No arrests have been made. Gross’ on-and-off boyfriend, Thomas Stanko, 48, of Unity — who has repeatedly maintained his innocence — has been jailed for the past year on unrelated charges. Gross’ family members have testified about stalking, harassment and abuse the woman suffered during her relationship with Stanko.
“I don’t think words can explain it,” Kathe Gross said. “It’s like living in hell. I know she’s out there, but I don’t know how to find her.”
Investigators have been seen searching a couple times in and around Unity Cemetery, which is near a property Stanko owns. In the days after Cassandra was reported missing, state police descended on Stanko’s Macey Road home and a White Fence Lane property where his mother lives.
Kathe Gross is frustrated that investigators have yet to find her daughter. Signs with Cassandra’s face stand near Unity Cemetery. A $10,000 reward is still being offered. Stickers that say “Bring Cassie Home” adorn her parents’ car.
Harry and Kathe Gross drive around daily, visiting spots they think might hold clues.
“I put 100 miles a day on the car just going from here to (the Unity Cemetery area) and back,” Harry Gross said. “I’ll go up four or five times.”
“And then you have to check other places where maybe she could be,” Kathe Gross said.
The ritual is all-consuming, painful.
But still, the couple smiles and laughs when recalling their daughter’s generosity, love of shopping and intelligence. Once, Harry Gross mentioned to his daughter he was thinking about getting a snow blower.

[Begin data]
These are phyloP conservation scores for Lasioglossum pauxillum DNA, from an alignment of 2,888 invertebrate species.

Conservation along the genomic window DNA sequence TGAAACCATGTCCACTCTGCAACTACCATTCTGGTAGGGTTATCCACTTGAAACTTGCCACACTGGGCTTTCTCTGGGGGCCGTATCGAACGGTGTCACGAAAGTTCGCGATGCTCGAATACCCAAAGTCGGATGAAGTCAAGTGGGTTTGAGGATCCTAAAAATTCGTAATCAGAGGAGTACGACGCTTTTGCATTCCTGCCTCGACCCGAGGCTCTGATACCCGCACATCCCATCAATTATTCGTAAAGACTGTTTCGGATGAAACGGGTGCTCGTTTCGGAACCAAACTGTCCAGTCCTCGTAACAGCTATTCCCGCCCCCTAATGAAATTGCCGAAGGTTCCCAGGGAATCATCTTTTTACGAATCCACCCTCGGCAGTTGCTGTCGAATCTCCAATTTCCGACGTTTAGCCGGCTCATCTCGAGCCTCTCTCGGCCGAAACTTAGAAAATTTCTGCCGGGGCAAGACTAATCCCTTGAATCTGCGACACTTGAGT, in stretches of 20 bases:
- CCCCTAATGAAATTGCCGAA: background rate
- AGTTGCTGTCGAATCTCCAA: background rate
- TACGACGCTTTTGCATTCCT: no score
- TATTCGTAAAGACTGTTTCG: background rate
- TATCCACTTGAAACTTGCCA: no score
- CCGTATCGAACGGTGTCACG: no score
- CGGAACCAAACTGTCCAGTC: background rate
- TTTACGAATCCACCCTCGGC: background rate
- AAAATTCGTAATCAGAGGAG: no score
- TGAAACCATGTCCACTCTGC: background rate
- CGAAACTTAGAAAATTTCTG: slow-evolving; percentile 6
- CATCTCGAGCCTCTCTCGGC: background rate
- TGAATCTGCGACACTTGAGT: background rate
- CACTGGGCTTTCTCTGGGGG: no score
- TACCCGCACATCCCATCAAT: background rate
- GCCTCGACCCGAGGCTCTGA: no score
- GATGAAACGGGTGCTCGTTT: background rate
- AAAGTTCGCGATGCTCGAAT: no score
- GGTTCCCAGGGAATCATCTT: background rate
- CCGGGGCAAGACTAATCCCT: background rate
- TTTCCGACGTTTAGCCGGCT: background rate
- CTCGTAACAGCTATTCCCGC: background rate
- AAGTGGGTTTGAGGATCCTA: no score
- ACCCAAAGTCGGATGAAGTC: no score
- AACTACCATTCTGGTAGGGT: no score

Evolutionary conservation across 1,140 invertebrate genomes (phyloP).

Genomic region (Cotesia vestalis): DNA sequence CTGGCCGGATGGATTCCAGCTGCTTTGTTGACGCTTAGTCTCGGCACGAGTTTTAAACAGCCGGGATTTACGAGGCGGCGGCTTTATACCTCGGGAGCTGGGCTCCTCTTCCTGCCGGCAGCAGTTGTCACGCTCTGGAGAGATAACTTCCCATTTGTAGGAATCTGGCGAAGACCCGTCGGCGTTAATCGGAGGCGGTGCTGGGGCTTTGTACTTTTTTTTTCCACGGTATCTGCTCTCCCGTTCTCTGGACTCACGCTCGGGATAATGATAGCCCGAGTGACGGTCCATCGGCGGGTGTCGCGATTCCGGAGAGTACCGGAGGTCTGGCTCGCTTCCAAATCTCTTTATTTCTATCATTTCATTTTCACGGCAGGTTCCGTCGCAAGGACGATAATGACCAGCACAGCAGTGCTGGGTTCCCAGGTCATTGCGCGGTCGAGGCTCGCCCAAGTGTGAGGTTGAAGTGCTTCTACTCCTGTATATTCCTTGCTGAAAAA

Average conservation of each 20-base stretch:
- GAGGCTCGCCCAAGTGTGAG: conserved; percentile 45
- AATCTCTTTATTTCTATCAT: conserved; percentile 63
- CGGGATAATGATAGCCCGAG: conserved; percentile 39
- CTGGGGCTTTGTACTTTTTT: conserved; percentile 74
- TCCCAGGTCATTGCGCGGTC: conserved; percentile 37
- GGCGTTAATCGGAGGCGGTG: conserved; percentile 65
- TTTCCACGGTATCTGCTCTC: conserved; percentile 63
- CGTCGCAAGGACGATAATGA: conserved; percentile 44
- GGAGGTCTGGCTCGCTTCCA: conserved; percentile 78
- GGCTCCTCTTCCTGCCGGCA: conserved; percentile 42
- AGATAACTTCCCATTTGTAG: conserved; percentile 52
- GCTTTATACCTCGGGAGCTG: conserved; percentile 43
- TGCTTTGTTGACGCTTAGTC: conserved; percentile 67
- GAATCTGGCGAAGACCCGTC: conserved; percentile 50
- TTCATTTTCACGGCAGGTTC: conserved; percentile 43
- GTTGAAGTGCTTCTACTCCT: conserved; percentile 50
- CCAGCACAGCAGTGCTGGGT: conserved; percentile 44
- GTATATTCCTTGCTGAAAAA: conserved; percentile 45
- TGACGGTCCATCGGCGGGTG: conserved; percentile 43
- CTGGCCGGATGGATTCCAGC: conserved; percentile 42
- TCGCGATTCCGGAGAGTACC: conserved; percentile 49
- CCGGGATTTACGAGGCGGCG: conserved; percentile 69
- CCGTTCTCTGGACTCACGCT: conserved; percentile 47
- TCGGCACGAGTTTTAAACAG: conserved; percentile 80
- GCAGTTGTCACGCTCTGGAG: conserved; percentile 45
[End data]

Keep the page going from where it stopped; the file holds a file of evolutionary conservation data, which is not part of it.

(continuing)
“Next thing you know, there’s a snow blower out there,” Kathe Gross said.
She cleaned out Cassandra’s Edgewater Village apartment and storage units, donating piles of clothes and shoes — many never worn — to places she thought Cassandra would like. Some things, like two glass cabinets and a television stand, have found a home in the Gross’ tidy living room.
“I just couldn’t get rid of them, so I got rid of my stuff,” Kathe Gross said.
A sign hangs on the living room wall: “A mother is her daughter’s first friend. I love you! Cassandra.”
A few knickknacks belonging to her are mixed in with their own inside the cabinets, as is a white toy dog that resembles Baxter. Harry Gross saw it at a store one day and just had to get it. A switch sends the toy dog spinning counter-clockwise, just like the real Baxter — who now lives with a family friend.
On top of their heartbreak, both Harry and Kathe Gross have been diagnosed with cancer. Still, they aren’t giving up on finding their girl or remembering, for the second time, a child they’ve lost.
They plan to celebrate Cassandra’s life on May 18 — the day after her birthday. Kathe Gross hopes a break in the case comes in time for the gathering.
“I’m hoping she’s found before then,” she said. “But if not, it’s a little bit of closure.”
Full closure, though, will only come when she is found.
“I want her found before I die. That’s the end of the story, and that’s the whole story,” Kathe Gross said. “How I have to do it, I don’t care.”
Renatta Signorini is a Tribune-Review staff writer. You can contact Renatta at 724-837-5374, [email protected] or via Twitter .